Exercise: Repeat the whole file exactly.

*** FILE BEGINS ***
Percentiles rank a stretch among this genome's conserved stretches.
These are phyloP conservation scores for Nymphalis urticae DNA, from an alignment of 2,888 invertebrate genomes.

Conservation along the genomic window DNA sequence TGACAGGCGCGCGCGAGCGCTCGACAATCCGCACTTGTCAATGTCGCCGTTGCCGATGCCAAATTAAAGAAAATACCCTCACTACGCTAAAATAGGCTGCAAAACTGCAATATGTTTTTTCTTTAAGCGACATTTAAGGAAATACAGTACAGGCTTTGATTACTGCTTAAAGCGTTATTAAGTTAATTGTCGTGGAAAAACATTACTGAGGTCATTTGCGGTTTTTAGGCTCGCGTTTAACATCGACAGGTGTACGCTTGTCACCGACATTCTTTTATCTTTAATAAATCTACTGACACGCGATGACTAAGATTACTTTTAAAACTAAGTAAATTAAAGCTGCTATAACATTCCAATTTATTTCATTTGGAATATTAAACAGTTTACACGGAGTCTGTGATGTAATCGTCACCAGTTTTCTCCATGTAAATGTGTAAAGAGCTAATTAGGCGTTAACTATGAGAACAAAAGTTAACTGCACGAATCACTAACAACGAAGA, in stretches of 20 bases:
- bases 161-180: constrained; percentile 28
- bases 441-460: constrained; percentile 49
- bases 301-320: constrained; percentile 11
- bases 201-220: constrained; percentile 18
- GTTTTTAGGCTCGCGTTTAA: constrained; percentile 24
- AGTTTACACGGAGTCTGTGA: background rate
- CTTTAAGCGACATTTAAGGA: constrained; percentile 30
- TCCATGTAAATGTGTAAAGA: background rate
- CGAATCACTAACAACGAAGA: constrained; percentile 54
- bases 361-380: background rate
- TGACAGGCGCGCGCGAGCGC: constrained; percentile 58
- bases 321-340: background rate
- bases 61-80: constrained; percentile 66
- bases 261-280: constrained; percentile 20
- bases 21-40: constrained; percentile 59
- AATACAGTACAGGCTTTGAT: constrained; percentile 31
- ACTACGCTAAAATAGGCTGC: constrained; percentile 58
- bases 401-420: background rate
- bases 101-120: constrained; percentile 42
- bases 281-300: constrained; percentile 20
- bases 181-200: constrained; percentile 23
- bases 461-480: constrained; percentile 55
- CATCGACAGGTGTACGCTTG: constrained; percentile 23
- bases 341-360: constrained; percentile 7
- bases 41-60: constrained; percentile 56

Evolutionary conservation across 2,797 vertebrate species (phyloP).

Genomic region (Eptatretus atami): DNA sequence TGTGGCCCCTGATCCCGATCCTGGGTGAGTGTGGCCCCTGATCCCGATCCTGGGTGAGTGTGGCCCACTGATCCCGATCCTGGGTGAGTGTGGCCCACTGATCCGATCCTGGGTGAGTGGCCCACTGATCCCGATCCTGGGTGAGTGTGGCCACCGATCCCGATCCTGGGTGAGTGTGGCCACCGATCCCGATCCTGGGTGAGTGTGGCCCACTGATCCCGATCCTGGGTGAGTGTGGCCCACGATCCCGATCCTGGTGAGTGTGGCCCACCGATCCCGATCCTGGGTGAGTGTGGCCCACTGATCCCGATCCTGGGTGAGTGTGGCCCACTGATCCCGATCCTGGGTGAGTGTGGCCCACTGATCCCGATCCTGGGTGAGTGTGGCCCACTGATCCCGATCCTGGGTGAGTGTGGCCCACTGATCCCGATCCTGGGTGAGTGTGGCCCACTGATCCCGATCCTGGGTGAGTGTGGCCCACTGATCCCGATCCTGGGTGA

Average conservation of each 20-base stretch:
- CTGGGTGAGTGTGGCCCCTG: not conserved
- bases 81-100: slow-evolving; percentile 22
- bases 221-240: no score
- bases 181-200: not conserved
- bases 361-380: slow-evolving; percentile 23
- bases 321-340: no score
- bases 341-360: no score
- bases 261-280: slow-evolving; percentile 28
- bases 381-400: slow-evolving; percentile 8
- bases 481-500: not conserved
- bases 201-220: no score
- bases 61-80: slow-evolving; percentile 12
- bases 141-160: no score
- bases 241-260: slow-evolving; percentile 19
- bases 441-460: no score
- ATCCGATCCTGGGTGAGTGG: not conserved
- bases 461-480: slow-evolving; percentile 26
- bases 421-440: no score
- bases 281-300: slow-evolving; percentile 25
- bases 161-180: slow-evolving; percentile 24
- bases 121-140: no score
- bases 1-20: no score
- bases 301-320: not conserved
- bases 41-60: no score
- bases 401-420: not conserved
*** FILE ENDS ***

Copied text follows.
Percentiles rank a stretch among this genome's conserved stretches.
These are phyloP conservation scores for Nymphalis urticae DNA, from an alignment of 2,888 invertebrate genomes.

Conservation along the genomic window DNA sequence TGACAGGCGCGCGCGAGCGCTCGACAATCCGCACTTGTCAATGTCGCCGTTGCCGATGCCAAATTAAAGAAAATACCCTCACTACGCTAAAATAGGCTGCAAAACTGCAATATGTTTTTTCTTTAAGCGACATTTAAGGAAATACAGTACAGGCTTTGATTACTGCTTAAAGCGTTATTAAGTTAATTGTCGTGGAAAAACATTACTGAGGTCATTTGCGGTTTTTAGGCTCGCGTTTAACATCGACAGGTGTACGCTTGTCACCGACATTCTTTTATCTTTAATAAATCTACTGACACGCGATGACTAAGATTACTTTTAAAACTAAGTAAATTAAAGCTGCTATAACATTCCAATTTATTTCATTTGGAATATTAAACAGTTTACACGGAGTCTGTGATGTAATCGTCACCAGTTTTCTCCATGTAAATGTGTAAAGAGCTAATTAGGCGTTAACTATGAGAACAAAAGTTAACTGCACGAATCACTAACAACGAAGA, in stretches of 20 bases:
- bases 161-180: constrained; percentile 28
- bases 441-460: constrained; percentile 49
- bases 301-320: constrained; percentile 11
- bases 201-220: constrained; percentile 18
- GTTTTTAGGCTCGCGTTTAA: constrained; percentile 24
- AGTTTACACGGAGTCTGTGA: background rate
- CTTTAAGCGACATTTAAGGA: constrained; percentile 30
- TCCATGTAAATGTGTAAAGA: background rate
- CGAATCACTAACAACGAAGA: constrained; percentile 54
- bases 361-380: background rate
- TGACAGGCGCGCGCGAGCGC: constrained; percentile 58
- bases 321-340: background rate
- bases 61-80: constrained; percentile 66
- bases 261-280: constrained; percentile 20
- bases 21-40: constrained; percentile 59
- AATACAGTACAGGCTTTGAT: constrained; percentile 31
- ACTACGCTAAAATAGGCTGC: constrained; percentile 58
- bases 401-420: background rate
- bases 101-120: constrained; percentile 42
- bases 281-300: constrained; percentile 20
- bases 181-200: constrained; percentile 23
- bases 461-480: constrained; percentile 55
- CATCGACAGGTGTACGCTTG: constrained; percentile 23
- bases 341-360: constrained; percentile 7
- bases 41-60: constrained; percentile 56

Evolutionary conservation across 2,797 vertebrate species (phyloP).

Genomic region (Eptatretus atami): DNA sequence TGTGGCCCCTGATCCCGATCCTGGGTGAGTGTGGCCCCTGATCCCGATCCTGGGTGAGTGTGGCCCACTGATCCCGATCCTGGGTGAGTGTGGCCCACTGATCCGATCCTGGGTGAGTGGCCCACTGATCCCGATCCTGGGTGAGTGTGGCCACCGATCCCGATCCTGGGTGAGTGTGGCCACCGATCCCGATCCTGGGTGAGTGTGGCCCACTGATCCCGATCCTGGGTGAGTGTGGCCCACGATCCCGATCCTGGTGAGTGTGGCCCACCGATCCCGATCCTGGGTGAGTGTGGCCCACTGATCCCGATCCTGGGTGAGTGTGGCCCACTGATCCCGATCCTGGGTGAGTGTGGCCCACTGATCCCGATCCTGGGTGAGTGTGGCCCACTGATCCCGATCCTGGGTGAGTGTGGCCCACTGATCCCGATCCTGGGTGAGTGTGGCCCACTGATCCCGATCCTGGGTGAGTGTGGCCCACTGATCCCGATCCTGGGTGA

Average conservation of each 20-base stretch:
- CTGGGTGAGTGTGGCCCCTG: not conserved
- bases 81-100: slow-evolving; percentile 22
- bases 221-240: no score
- bases 181-200: not conserved
- bases 361-380: slow-evolving; percentile 23
- bases 321-340: no score
- bases 341-360: no score
- bases 261-280: slow-evolving; percentile 28
- bases 381-400: slow-evolving; percentile 8
- bases 481-500: not conserved
- bases 201-220: no score
- bases 61-80: slow-evolving; percentile 12
- bases 141-160: no score
- bases 241-260: slow-evolving; percentile 19
- bases 441-460: no score
- ATCCGATCCTGGGTGAGTGG: not conserved
- bases 461-480: slow-evolving; percentile 26
- bases 421-440: no score
- bases 281-300: slow-evolving; percentile 25
- bases 161-180: slow-evolving; percentile 24
- bases 121-140: no score
- bases 1-20: no score
- bases 301-320: not conserved
- bases 41-60: no score
- bases 401-420: not conserved